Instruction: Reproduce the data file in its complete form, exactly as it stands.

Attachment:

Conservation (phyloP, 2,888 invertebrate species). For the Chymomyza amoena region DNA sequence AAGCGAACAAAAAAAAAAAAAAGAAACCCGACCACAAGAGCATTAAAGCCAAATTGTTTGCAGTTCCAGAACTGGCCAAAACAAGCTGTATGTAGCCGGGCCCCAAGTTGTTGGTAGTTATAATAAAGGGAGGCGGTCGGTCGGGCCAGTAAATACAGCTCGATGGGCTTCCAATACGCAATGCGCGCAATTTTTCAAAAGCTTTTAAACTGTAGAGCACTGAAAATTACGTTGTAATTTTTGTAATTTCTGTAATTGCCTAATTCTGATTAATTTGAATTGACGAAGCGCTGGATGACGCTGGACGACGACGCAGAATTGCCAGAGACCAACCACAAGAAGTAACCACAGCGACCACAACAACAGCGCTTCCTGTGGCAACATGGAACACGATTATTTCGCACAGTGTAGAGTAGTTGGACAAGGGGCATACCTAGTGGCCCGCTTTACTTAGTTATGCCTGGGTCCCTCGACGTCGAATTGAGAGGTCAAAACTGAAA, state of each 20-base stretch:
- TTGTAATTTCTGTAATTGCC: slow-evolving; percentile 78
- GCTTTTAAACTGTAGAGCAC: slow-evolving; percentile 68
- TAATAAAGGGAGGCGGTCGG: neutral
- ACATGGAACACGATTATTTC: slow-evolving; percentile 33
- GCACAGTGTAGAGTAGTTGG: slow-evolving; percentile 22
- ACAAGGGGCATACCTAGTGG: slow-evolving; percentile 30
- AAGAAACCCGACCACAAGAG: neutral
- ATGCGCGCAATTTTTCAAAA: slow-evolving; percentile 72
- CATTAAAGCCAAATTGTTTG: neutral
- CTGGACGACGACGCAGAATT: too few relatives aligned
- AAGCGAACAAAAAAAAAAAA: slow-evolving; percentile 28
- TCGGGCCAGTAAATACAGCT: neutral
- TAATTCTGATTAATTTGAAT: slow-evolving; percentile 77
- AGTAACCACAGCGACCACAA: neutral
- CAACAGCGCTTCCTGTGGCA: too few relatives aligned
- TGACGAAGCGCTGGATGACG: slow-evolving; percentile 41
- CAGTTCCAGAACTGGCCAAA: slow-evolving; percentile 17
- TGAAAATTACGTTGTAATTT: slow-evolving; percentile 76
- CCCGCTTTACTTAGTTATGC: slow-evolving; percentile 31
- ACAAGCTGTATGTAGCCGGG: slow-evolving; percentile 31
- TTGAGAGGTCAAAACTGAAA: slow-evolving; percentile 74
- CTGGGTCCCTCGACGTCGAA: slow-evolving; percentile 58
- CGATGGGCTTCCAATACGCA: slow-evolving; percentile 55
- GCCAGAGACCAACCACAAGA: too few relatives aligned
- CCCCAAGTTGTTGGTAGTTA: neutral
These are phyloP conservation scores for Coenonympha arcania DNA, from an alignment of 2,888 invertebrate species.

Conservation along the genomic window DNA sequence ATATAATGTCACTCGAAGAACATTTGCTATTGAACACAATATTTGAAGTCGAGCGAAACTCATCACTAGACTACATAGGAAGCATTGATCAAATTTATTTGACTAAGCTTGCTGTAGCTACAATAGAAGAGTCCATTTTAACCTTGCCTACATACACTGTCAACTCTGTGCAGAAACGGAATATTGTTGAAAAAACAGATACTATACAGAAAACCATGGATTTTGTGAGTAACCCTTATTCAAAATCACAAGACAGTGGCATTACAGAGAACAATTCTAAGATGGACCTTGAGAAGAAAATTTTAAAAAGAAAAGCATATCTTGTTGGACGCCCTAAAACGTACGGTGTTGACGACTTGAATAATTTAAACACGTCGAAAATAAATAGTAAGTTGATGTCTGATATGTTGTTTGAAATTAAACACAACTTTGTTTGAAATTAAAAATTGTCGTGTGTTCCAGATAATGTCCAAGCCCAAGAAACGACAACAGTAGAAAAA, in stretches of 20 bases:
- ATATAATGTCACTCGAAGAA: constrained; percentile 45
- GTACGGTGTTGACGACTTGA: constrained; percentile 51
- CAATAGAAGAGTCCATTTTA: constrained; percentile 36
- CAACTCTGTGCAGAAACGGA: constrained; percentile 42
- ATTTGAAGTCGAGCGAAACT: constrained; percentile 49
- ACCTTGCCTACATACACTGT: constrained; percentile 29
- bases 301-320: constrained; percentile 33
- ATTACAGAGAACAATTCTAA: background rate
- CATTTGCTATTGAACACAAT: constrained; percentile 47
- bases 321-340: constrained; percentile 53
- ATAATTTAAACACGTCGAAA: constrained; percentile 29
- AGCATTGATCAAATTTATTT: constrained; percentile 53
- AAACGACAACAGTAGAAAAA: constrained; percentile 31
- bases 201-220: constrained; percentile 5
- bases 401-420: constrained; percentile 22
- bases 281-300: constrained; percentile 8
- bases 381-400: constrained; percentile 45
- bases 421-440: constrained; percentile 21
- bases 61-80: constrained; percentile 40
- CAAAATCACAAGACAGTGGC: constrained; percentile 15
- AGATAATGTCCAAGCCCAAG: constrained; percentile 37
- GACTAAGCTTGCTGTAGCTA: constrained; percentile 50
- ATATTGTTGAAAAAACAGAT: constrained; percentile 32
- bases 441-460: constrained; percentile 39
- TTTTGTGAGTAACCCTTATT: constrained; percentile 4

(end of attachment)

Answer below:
Conservation (phyloP, 2,888 invertebrate species). For the Chymomyza amoena region DNA sequence AAGCGAACAAAAAAAAAAAAAAGAAACCCGACCACAAGAGCATTAAAGCCAAATTGTTTGCAGTTCCAGAACTGGCCAAAACAAGCTGTATGTAGCCGGGCCCCAAGTTGTTGGTAGTTATAATAAAGGGAGGCGGTCGGTCGGGCCAGTAAATACAGCTCGATGGGCTTCCAATACGCAATGCGCGCAATTTTTCAAAAGCTTTTAAACTGTAGAGCACTGAAAATTACGTTGTAATTTTTGTAATTTCTGTAATTGCCTAATTCTGATTAATTTGAATTGACGAAGCGCTGGATGACGCTGGACGACGACGCAGAATTGCCAGAGACCAACCACAAGAAGTAACCACAGCGACCACAACAACAGCGCTTCCTGTGGCAACATGGAACACGATTATTTCGCACAGTGTAGAGTAGTTGGACAAGGGGCATACCTAGTGGCCCGCTTTACTTAGTTATGCCTGGGTCCCTCGACGTCGAATTGAGAGGTCAAAACTGAAA, state of each 20-base stretch:
- TTGTAATTTCTGTAATTGCC: slow-evolving; percentile 78
- GCTTTTAAACTGTAGAGCAC: slow-evolving; percentile 68
- TAATAAAGGGAGGCGGTCGG: neutral
- ACATGGAACACGATTATTTC: slow-evolving; percentile 33
- GCACAGTGTAGAGTAGTTGG: slow-evolving; percentile 22
- ACAAGGGGCATACCTAGTGG: slow-evolving; percentile 30
- AAGAAACCCGACCACAAGAG: neutral
- ATGCGCGCAATTTTTCAAAA: slow-evolving; percentile 72
- CATTAAAGCCAAATTGTTTG: neutral
- CTGGACGACGACGCAGAATT: too few relatives aligned
- AAGCGAACAAAAAAAAAAAA: slow-evolving; percentile 28
- TCGGGCCAGTAAATACAGCT: neutral
- TAATTCTGATTAATTTGAAT: slow-evolving; percentile 77
- AGTAACCACAGCGACCACAA: neutral
- CAACAGCGCTTCCTGTGGCA: too few relatives aligned
- TGACGAAGCGCTGGATGACG: slow-evolving; percentile 41
- CAGTTCCAGAACTGGCCAAA: slow-evolving; percentile 17
- TGAAAATTACGTTGTAATTT: slow-evolving; percentile 76
- CCCGCTTTACTTAGTTATGC: slow-evolving; percentile 31
- ACAAGCTGTATGTAGCCGGG: slow-evolving; percentile 31
- TTGAGAGGTCAAAACTGAAA: slow-evolving; percentile 74
- CTGGGTCCCTCGACGTCGAA: slow-evolving; percentile 58
- CGATGGGCTTCCAATACGCA: slow-evolving; percentile 55
- GCCAGAGACCAACCACAAGA: too few relatives aligned
- CCCCAAGTTGTTGGTAGTTA: neutral
These are phyloP conservation scores for Coenonympha arcania DNA, from an alignment of 2,888 invertebrate species.

Conservation along the genomic window DNA sequence ATATAATGTCACTCGAAGAACATTTGCTATTGAACACAATATTTGAAGTCGAGCGAAACTCATCACTAGACTACATAGGAAGCATTGATCAAATTTATTTGACTAAGCTTGCTGTAGCTACAATAGAAGAGTCCATTTTAACCTTGCCTACATACACTGTCAACTCTGTGCAGAAACGGAATATTGTTGAAAAAACAGATACTATACAGAAAACCATGGATTTTGTGAGTAACCCTTATTCAAAATCACAAGACAGTGGCATTACAGAGAACAATTCTAAGATGGACCTTGAGAAGAAAATTTTAAAAAGAAAAGCATATCTTGTTGGACGCCCTAAAACGTACGGTGTTGACGACTTGAATAATTTAAACACGTCGAAAATAAATAGTAAGTTGATGTCTGATATGTTGTTTGAAATTAAACACAACTTTGTTTGAAATTAAAAATTGTCGTGTGTTCCAGATAATGTCCAAGCCCAAGAAACGACAACAGTAGAAAAA, in stretches of 20 bases:
- ATATAATGTCACTCGAAGAA: constrained; percentile 45
- GTACGGTGTTGACGACTTGA: constrained; percentile 51
- CAATAGAAGAGTCCATTTTA: constrained; percentile 36
- CAACTCTGTGCAGAAACGGA: constrained; percentile 42
- ATTTGAAGTCGAGCGAAACT: constrained; percentile 49
- ACCTTGCCTACATACACTGT: constrained; percentile 29
- bases 301-320: constrained; percentile 33
- ATTACAGAGAACAATTCTAA: background rate
- CATTTGCTATTGAACACAAT: constrained; percentile 47
- bases 321-340: constrained; percentile 53
- ATAATTTAAACACGTCGAAA: constrained; percentile 29
- AGCATTGATCAAATTTATTT: constrained; percentile 53
- AAACGACAACAGTAGAAAAA: constrained; percentile 31
- bases 201-220: constrained; percentile 5
- bases 401-420: constrained; percentile 22
- bases 281-300: constrained; percentile 8
- bases 381-400: constrained; percentile 45
- bases 421-440: constrained; percentile 21
- bases 61-80: constrained; percentile 40
- CAAAATCACAAGACAGTGGC: constrained; percentile 15
- AGATAATGTCCAAGCCCAAG: constrained; percentile 37
- GACTAAGCTTGCTGTAGCTA: constrained; percentile 50
- ATATTGTTGAAAAAACAGAT: constrained; percentile 32
- bases 441-460: constrained; percentile 39
- TTTTGTGAGTAACCCTTATT: constrained; percentile 4